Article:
Store window of a psychic parlor in the East Village, Manhattan, New York City (Getty)
Store window of a psychic parlor in the East Village, Manhattan, New York City (Getty)
By Lee Ferran / November 16, 2018 5:00 am

The administrator, identified only as the number 66, started the recording with the deadly seriousness that the task required.

“This will be a remote viewing session for 1400 hours, 19 February 1981,” he said.

The purpose of the session, he said, was to continue to “build rapport with…” With what, we don’t know. That part’s redacted, as are most of the next few lines.

But it’s fairly clear from the rest of the declassified transcript of the session that 66 was talking about some high-priority American intelligence target. They wouldn’t be talking directly to build that rapport however. In fact, they weren’t even necessarily in the same country.

For that, 66 would need another person, identified only as the number 7. 7, you see, was a remote viewer – a psychic who can see with his or her mind across geography and time.

After being shown some photographs and asked to concentrate on them, 7’s mind wanders the target area, soaking in the details from miles away. Eventually 7 finds the man the U.S. government is so interested in. But just then 66 advises 7 to focus his or her attention on something else and ruins it.

“Wait a minute,” 7 says. “I lost him. I was just wandering around inside this, inside this… must be some kind of laboratory…”

Later, in his mind, 7 catches up with the mystery man. 66 needs some information from this man, so he asks 7 to make mental contact.

“Okay. Now, as he sits there and his mind is occupied at his writing let’s contact him and ask him to explain to you his job responsibility. What job is he doing? What’s his responsibility, his area of expertise?”

“I don’t normally ask for that label,” 7 says. “It sure doesn’t work asking him.”

Well, duh.

It may sound like the script from a bizarre comedy, or an outtake from The Men Who Stare at Goats, but the exchange described above was part of a very real U.S. intelligence program known as GRILL FLAME, not the only questionable pseudo-scientific program undertaken by the U.S. government in its Cold War quest for any advantage over the Soviet Union. (A recent Associated Press report showed the CIA hasn’t necessarily outgrown the urge, having debated trying to use a truth serum on terror suspects after 9/11.)

Back in the late 1970s and early 1980s, the CIA and the military’s Defense Intelligence Agency (DIA) took the idea of psychic intelligence gathering completely seriously and launched multiple GRILL FLAME programs to exploit people who supposedly had the gift.

“Remote viewing (RV) is an intellectual process by which an individual perceives characteristics of a designated target remote in space and/or time from that individual,” a helpful summary of the Army intelligence agency’s GRILL FLAME program says. “Remote viewing can be used to: (1) target on key enemy military individuals from covert agents to key battle commanders; (2) detect the change in the state of military units; (3) monitor hostile military LOCs. US Army personnel units, material and operations are vulnerable to hostile RV. Countermeasures must be devised to eliminate or reduce this vulnerability.”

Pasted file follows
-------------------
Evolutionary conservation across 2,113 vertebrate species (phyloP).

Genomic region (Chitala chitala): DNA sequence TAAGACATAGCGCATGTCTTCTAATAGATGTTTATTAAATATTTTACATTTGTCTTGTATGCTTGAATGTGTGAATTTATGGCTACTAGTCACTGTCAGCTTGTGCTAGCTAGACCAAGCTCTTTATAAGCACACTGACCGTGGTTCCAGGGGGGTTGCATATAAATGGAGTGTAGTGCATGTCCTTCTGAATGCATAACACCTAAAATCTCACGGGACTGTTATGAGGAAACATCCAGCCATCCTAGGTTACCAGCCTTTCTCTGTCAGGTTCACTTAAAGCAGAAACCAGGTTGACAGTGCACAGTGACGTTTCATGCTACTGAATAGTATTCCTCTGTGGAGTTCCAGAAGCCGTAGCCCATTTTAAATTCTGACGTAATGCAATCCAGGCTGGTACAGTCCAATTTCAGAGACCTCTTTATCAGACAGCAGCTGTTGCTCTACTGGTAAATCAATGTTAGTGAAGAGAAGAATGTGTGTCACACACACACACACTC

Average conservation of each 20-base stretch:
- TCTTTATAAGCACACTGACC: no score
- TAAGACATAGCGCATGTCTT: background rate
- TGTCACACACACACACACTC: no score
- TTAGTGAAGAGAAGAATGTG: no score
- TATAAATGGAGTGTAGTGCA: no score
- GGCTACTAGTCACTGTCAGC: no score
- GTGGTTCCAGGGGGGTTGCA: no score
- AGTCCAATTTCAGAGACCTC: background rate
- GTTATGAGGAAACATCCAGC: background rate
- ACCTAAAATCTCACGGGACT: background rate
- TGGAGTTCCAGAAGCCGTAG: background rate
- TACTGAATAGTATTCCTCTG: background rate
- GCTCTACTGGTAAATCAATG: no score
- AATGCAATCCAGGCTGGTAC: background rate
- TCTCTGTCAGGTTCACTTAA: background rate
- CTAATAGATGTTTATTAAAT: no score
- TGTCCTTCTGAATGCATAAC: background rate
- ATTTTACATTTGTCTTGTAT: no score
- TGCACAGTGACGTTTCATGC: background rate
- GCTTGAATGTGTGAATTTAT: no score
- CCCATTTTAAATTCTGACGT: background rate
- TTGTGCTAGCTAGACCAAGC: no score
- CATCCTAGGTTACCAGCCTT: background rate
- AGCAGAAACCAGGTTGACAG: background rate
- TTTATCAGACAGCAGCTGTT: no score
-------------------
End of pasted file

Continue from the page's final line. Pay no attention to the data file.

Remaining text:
Two years before the session with 66 and 7 described above, the CIA reportedly employed a remote viewer from California to help find a missing spy plane that had gone down in Africa. It supposedly worked and the program gained traction within the agency.

Where a team of remote viewers really went to work, however, was in 1979 when Iranian students stormed the U.S. Embassy in Tehran and took dozens of diplomats hostage.

Joseph McMoneagle, allegedly one of the psychics, told The Miami Herald last year they were taken to a windowless room at Ft. Meade outside of Washington, D.C. and interviewed by an intelligence officer.

“Everything inside the room was gray, very nondescript,” he said.

McMoneagle said the psychics would be shown a photograph of one of the Americans. In a question and answer that mirrors the session between Number 66 and Number 7, they would be asked for information about that person.

“I want you to hold that image of that individual in your mind while you visualize the area where he is located,” the interviewer said. “Locate this individual and describe what he is doing. Describe his locations and his surroundings. Relax and concentrate, relax and concentrate …”

The only problem, the Herald noted, was that the psychics were often dead wrong about whatever they were “seeing.”

McMoneagle said there’s a simple, frustrating explanation for that: the CIA hasn’t declassified all the times it worked.

The hostage crisis eventually ended in January 1981 when Iran agreed to release the Americans.

But at least for a while, the military still had its uses for the GRILL FLAME seers. The transcript from 66 and 7’s session noted above is dated one month later. In handwritten notes at the end of the transcript, the target of the viewing session’s name is redacted, but says he’s a “very high official in the [REDACTED].”

During the session 7 says he or she is able to ask the mystery man some questions, but each time they’re either interrupted by something or the man refuses to answer.

7 tells 66 that he urged the mystery man that it’s healthy to relax and to daydream, where the two might talk.

“Very good,” 66 says. “Tell him that you will be willing to talk to him any time he wishes. That you are available because you are free of time.”

“[He] had an expression on his face a few times,” 7 says. “I don’t think he’s quite ready for that.”